Two Egyptian MPs submit draft laws to ban the niqab in public places

Gamal Essam El-Din , Sunday 4 Nov 2018

MPs Mohamed Abu Hamed and Ghada Agami said their draft laws would impose a ban on the face veil (niqab) in public places. Gamal Essam El-Din reports

File photo: Egyptian parliament (Photo: Reuters)

Two Egyptian MPs, Mohamed Abu Hamed and Ghada Agami, have submitted two draft laws aimed at imposing a ban on women wearing niqab (face veils) in public places.

Abu Hamed, an independent MP from Cairo, told reporters that the objective of his draft law is to impose a ban on wearing the niqab in public places, government institutions, hospitals, schools, etc.

Abu Hamed said the ban does not violate human rights or the freedoms enshrined in Egypt's 2014 constitution.

"We have two Islamic countries, Tunisia and Algeria, that have imposed a ban on the niqab in public places, not to mention that France currently has the same ban," said Abu Hamed, adding that “the niqab is not part of Islamic law (sharia), and extremist groups use women wearing niqab to carry out terrorist attacks.”

"Several jihadist militant movements have used women wearing niqab to carry out terrorist acts, kidnap children or assassinate public figures," said Abu Hamed.

Ghada Agami, deputy chairman of parliament's foreign affairs committee, also said that she has drafted a law banning the niqab in public places. Agami said that the niqab has become a source of sedition in Egyptian society in recent years.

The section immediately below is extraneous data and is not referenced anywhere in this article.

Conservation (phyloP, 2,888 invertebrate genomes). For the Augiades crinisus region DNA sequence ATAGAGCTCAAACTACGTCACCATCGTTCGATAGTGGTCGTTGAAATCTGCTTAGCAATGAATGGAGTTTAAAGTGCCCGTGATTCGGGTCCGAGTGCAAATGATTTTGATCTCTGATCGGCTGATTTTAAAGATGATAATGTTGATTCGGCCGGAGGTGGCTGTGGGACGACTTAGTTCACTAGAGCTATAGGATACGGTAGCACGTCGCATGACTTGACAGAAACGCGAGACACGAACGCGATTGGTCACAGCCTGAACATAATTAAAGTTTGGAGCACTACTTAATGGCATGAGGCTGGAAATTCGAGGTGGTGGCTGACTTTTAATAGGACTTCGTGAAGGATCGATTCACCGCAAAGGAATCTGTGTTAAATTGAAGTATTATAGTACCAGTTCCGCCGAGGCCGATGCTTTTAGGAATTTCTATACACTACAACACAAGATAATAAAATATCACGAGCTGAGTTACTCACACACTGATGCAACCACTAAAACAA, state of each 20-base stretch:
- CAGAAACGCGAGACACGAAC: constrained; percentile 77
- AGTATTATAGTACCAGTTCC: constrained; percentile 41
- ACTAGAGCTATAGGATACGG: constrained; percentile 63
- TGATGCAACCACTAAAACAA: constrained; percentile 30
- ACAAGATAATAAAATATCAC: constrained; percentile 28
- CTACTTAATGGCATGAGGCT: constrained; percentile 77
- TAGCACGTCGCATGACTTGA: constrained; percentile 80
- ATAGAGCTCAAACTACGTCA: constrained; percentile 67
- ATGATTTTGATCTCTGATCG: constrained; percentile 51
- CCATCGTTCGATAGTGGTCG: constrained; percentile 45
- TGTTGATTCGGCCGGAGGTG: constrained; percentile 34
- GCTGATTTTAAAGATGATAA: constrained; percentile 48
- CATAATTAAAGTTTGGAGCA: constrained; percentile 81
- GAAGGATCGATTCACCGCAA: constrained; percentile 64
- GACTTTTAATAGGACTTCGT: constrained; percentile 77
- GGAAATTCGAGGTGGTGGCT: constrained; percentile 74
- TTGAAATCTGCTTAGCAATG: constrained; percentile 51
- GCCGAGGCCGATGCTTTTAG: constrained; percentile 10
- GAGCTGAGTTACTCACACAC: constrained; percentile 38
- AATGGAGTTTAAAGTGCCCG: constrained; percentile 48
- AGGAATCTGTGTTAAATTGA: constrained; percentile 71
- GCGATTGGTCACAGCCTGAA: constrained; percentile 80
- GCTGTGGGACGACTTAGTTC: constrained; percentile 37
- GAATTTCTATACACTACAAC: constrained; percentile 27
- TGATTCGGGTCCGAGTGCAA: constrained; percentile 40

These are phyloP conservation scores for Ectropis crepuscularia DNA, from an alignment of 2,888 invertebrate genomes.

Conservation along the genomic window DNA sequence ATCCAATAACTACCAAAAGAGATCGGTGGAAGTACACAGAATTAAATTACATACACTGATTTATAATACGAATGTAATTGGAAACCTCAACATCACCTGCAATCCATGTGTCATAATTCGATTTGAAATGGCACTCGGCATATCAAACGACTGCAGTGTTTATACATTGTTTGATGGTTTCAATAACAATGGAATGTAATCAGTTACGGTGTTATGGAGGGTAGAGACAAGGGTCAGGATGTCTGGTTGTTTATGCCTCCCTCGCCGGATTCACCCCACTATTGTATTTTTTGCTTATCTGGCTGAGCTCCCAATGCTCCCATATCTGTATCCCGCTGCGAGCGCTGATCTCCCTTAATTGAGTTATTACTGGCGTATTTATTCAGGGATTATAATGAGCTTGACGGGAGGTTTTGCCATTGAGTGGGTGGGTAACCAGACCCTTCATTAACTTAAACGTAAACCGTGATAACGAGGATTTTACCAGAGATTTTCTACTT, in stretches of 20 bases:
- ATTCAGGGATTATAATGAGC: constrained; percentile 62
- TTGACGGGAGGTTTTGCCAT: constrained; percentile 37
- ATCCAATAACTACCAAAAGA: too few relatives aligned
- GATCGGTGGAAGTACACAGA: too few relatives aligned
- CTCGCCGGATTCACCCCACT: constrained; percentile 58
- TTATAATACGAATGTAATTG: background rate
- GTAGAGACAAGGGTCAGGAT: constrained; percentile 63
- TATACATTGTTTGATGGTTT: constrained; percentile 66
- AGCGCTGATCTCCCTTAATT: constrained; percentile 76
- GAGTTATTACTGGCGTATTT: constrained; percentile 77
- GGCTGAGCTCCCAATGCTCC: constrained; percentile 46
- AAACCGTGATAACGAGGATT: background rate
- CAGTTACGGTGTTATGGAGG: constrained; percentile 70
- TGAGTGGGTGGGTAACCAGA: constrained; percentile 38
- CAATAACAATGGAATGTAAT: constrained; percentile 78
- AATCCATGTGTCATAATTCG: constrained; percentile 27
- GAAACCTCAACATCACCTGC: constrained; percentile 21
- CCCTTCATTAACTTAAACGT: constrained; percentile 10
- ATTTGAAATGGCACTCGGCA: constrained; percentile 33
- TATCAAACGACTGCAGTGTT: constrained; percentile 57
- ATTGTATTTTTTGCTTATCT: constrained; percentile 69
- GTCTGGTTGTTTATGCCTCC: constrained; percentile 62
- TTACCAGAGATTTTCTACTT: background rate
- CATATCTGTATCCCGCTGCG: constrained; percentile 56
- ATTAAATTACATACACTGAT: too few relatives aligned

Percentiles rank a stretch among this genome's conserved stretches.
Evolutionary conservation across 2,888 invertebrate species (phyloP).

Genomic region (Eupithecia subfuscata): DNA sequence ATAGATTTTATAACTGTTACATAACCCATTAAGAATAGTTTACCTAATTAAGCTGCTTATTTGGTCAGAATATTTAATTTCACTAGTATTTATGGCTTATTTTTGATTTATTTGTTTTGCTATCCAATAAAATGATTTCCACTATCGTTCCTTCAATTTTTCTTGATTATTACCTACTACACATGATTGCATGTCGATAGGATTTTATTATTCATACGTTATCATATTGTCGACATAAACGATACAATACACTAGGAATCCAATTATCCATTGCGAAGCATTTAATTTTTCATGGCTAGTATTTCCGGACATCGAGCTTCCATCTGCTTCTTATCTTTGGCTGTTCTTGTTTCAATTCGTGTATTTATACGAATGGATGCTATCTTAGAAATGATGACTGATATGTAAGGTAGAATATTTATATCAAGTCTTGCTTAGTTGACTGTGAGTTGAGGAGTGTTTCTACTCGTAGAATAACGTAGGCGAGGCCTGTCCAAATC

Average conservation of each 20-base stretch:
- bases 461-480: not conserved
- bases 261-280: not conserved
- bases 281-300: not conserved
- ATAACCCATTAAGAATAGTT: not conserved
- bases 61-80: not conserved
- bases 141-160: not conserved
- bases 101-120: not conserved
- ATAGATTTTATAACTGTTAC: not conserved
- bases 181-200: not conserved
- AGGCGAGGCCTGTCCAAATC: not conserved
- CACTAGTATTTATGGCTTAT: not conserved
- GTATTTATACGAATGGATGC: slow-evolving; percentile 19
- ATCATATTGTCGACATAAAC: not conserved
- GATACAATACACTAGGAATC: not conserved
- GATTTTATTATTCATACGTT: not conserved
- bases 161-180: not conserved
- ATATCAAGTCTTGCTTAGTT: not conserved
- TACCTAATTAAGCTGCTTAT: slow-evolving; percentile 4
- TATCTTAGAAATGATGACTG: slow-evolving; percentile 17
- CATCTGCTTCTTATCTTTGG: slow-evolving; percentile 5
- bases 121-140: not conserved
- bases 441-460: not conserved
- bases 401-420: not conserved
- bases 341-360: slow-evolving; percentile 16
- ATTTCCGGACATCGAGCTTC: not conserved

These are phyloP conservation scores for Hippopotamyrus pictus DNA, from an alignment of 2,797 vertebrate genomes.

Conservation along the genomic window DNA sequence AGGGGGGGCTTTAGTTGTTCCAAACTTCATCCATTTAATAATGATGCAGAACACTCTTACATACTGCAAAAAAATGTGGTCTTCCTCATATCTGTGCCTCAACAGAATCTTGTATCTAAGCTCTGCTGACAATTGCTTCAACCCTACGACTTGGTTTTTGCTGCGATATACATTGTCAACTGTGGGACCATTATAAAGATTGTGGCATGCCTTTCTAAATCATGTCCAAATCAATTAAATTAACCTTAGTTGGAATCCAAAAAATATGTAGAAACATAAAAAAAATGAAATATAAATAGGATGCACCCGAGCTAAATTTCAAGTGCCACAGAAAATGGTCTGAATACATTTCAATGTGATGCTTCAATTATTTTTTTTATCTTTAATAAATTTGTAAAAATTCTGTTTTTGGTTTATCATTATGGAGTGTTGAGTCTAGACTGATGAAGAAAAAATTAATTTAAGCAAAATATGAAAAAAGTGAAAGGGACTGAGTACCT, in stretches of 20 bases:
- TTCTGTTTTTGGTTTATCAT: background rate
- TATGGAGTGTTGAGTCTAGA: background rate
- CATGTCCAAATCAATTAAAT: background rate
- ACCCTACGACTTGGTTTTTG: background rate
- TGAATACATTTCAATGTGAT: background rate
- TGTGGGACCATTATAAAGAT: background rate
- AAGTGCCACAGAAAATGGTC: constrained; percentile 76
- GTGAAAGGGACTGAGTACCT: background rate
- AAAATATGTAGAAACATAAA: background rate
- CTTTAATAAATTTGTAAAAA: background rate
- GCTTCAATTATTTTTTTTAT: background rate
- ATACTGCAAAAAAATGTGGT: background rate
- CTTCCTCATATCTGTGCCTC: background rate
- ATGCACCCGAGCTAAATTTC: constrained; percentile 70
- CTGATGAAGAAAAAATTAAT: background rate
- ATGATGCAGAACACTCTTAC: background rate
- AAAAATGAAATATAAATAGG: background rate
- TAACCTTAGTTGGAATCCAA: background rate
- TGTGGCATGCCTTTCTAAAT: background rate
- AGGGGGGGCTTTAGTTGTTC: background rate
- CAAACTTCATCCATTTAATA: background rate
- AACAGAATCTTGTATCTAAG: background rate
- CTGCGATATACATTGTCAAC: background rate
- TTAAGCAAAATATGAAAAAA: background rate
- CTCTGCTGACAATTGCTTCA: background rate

"It aims to change the moderate character of Islam in Egypt and reflects the extremist ideology of Salafist [ultraconservative] movements, not to mention that it has split society into those with niqab and those without," said Agami.

Agami said that Algeria has imposed a ban on women civil servants wearing niqab at work, citing reasons of identification.

"France has also had the same ban since 2010, after it determined that it is necessary from a security standpoint and for protecting society from divisions," said Agami, adding that countries like Denmark and Netherlands have also passed similar bans on face-covering garments, while German Chancellor Angela Merkel has called for legislation to do the same.

According to Egypt's constitution and parliament's internal bylaws, laws proposed by MPs should be first discussed by the proposals and complaints committee. If approved, they should be passed to another committee in charge of discussing the subject of the law. The two laws drafted by Abu Hamed and Agami will be discussed by parliament’s proposals committee and the religious affairs committee.

Agami said that her proposed law suggests that the ban on the niqab should go into effect this month and that violators should pay a fine of at least EGP 1,000.

"Women who like the Niqab can wear it inside their homes, but in public places and official institutions all citizens should reveal their faces," said Agami.

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